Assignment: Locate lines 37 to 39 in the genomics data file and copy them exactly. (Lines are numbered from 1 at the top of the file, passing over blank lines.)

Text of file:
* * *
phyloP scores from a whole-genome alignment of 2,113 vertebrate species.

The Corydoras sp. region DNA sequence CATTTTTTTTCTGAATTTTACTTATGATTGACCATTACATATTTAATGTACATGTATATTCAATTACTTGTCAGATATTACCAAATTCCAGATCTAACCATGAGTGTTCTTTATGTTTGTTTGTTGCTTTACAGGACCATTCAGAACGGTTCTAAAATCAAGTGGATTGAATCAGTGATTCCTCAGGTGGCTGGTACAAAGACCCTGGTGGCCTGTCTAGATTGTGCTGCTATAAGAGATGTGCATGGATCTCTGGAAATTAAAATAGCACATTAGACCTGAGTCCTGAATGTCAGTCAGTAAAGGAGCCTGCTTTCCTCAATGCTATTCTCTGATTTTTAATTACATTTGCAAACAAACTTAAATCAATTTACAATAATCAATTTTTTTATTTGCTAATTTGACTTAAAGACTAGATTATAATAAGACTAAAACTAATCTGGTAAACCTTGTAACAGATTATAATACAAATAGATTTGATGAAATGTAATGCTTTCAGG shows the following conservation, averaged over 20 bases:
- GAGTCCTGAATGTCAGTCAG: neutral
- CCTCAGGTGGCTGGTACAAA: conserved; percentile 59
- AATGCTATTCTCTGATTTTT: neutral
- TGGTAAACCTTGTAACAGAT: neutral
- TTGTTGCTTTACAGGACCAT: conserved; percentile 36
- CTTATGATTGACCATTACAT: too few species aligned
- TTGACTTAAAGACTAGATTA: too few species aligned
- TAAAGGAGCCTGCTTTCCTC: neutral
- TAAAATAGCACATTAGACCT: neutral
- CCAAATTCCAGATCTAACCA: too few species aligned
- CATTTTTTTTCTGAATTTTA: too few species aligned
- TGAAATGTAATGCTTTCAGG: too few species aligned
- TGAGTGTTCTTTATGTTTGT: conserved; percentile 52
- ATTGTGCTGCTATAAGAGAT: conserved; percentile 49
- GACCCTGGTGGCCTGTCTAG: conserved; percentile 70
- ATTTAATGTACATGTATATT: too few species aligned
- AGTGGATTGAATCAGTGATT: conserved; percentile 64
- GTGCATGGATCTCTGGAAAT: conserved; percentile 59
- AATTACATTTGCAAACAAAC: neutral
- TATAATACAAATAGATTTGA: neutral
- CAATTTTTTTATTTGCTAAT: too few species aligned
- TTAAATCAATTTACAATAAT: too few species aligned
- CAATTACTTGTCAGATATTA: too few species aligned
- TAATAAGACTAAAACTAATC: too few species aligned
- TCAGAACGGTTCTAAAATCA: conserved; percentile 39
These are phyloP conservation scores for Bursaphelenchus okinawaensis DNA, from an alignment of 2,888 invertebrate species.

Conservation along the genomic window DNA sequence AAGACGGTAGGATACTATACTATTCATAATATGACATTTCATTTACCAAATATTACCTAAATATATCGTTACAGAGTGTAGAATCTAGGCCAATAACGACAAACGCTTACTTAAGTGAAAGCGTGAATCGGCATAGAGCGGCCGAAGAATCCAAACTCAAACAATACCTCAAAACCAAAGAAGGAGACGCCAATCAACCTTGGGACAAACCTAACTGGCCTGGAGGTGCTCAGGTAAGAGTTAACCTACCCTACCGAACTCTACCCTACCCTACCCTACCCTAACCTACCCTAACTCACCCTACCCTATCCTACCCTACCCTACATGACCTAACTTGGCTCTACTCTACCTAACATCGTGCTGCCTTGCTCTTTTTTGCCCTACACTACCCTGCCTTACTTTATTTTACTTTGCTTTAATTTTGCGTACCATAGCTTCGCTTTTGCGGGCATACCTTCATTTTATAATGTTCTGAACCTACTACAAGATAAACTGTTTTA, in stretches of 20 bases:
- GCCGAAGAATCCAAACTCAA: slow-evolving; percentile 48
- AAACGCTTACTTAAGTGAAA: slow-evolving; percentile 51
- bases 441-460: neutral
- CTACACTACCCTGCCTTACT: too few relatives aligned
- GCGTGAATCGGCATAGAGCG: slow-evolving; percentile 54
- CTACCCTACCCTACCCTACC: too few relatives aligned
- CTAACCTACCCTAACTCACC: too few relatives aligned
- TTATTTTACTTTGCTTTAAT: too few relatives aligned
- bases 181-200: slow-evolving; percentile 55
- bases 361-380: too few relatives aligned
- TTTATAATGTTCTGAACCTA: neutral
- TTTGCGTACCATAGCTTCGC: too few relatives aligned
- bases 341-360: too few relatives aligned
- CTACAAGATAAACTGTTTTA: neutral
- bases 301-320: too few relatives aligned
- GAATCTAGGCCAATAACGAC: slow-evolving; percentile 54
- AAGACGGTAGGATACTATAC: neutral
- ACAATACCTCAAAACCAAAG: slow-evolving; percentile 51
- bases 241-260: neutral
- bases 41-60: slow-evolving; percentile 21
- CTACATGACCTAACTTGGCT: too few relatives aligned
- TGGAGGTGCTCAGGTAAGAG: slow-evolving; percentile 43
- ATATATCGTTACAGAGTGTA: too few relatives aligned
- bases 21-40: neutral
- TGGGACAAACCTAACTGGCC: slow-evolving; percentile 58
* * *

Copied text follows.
- TTATTTTACTTTGCTTTAAT: too few relatives aligned
- bases 181-200: slow-evolving; percentile 55
- bases 361-380: too few relatives aligned